“Free-Range” Broiler Chickens

Birds raised for meat (“broilers”) may be considered “free-range” if they have US Department of Agriculture-certified access to the outdoors. No other criteria-environmental quality, the size of the outdoor area, the number of birds confined in a single shed, or the indoor or outdoor space allotted per animal-are considered in applying the label. As with “free-range” laying hens, many “free-range” broilers live in a facility with only one small opening at the end of a large shed, permitting only a few birds to go outside at any given time.

Even Richard Lobb, spokesperson for the National Chicken Council admits, “Even in a free-range type of style of production, you’re basically going to find most of them inside the grow out facility” {2}.

According to The Washington Post Magazine, in the case of birds, the term “free-range” “doesn’t really tell you anything about the [animal’s] quality of life, nor does it even assure that the animal actually goes outdoors” {3}.

Aside from the birds’ actual living conditions, there is no prohibition in “free-range” poultry farming against using breeds of chickens and turkeys who have been selectively bred for fast growth and high feed conversion.

In the 1950s, it took 84 days to raise a five-pound chicken. Due to selective breeding and growth-promoting drugs, it now takes only 45 days. {4} Such fast growth causes chickens to suffer from a number of chronic health problems, including leg disorders and heart disease {5}. According to one study, ninety percent of broilers had detectable leg problems, while 26 percent suffered chronic pain as a result of bone disease {6}. Two researchers in The Veterinary Record report, “We consider that birds might have been bred to grow so fast that they are on the verge of structural collapse” {7}. Industry journal Feedstuffs reports, “[B]roilers now grow so rapidly that the heart and lungs are not developed well enough to support the remainder of the body, resulting in congestive heart failure and tremendous death losses” {8}.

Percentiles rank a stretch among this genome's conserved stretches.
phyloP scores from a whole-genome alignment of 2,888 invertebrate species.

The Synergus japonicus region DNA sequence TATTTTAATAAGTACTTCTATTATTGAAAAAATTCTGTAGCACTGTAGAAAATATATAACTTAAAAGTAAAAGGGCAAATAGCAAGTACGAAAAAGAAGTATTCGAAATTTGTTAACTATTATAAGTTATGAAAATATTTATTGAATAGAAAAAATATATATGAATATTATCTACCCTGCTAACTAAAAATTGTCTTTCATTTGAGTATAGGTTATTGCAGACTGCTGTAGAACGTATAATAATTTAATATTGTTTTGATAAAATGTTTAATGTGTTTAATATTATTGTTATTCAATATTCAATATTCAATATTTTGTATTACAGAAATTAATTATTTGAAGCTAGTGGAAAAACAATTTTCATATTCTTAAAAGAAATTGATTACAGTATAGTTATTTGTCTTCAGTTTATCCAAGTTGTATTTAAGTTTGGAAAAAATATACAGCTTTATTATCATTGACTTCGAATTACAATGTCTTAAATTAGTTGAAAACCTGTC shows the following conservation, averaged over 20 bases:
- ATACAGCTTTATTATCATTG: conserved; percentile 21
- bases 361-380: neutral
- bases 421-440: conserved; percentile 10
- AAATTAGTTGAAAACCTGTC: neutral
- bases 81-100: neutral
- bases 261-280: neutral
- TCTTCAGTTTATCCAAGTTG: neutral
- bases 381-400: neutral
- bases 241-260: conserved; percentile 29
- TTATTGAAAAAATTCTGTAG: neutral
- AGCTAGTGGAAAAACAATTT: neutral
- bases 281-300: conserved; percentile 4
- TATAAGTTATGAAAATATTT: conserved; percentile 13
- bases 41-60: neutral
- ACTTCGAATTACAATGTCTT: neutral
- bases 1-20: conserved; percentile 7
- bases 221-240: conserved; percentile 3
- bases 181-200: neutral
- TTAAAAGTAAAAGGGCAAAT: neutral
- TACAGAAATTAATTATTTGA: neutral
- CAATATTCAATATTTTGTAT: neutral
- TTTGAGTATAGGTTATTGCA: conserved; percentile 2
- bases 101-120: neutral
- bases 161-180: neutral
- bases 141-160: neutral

Whether labeled “free-range” or not, if the birds used by agribusiness are the standard “broiler” chicken of today, buying these products involves an enormous amount of animal suffering.

And, as with factory-farmed birds raised for their meat, “free-range” chickens and turkeys may undergo the same grueling and sometimes fatal transport to slaughterhouses when reaching market weight. Workers gather these birds up to four at a time, carrying them upside down by their legs before throwing them into crates on multi-tiered trucks without protection from the heat or cold and without access to food or water. “Free-range” birds end up at the same slaughterhouses as factory-farmed birds, where they are hung upside down, have their throats slit, and bleed to death, often while still fully conscious.

“Free-Range” Cows, Sheep, and Pigs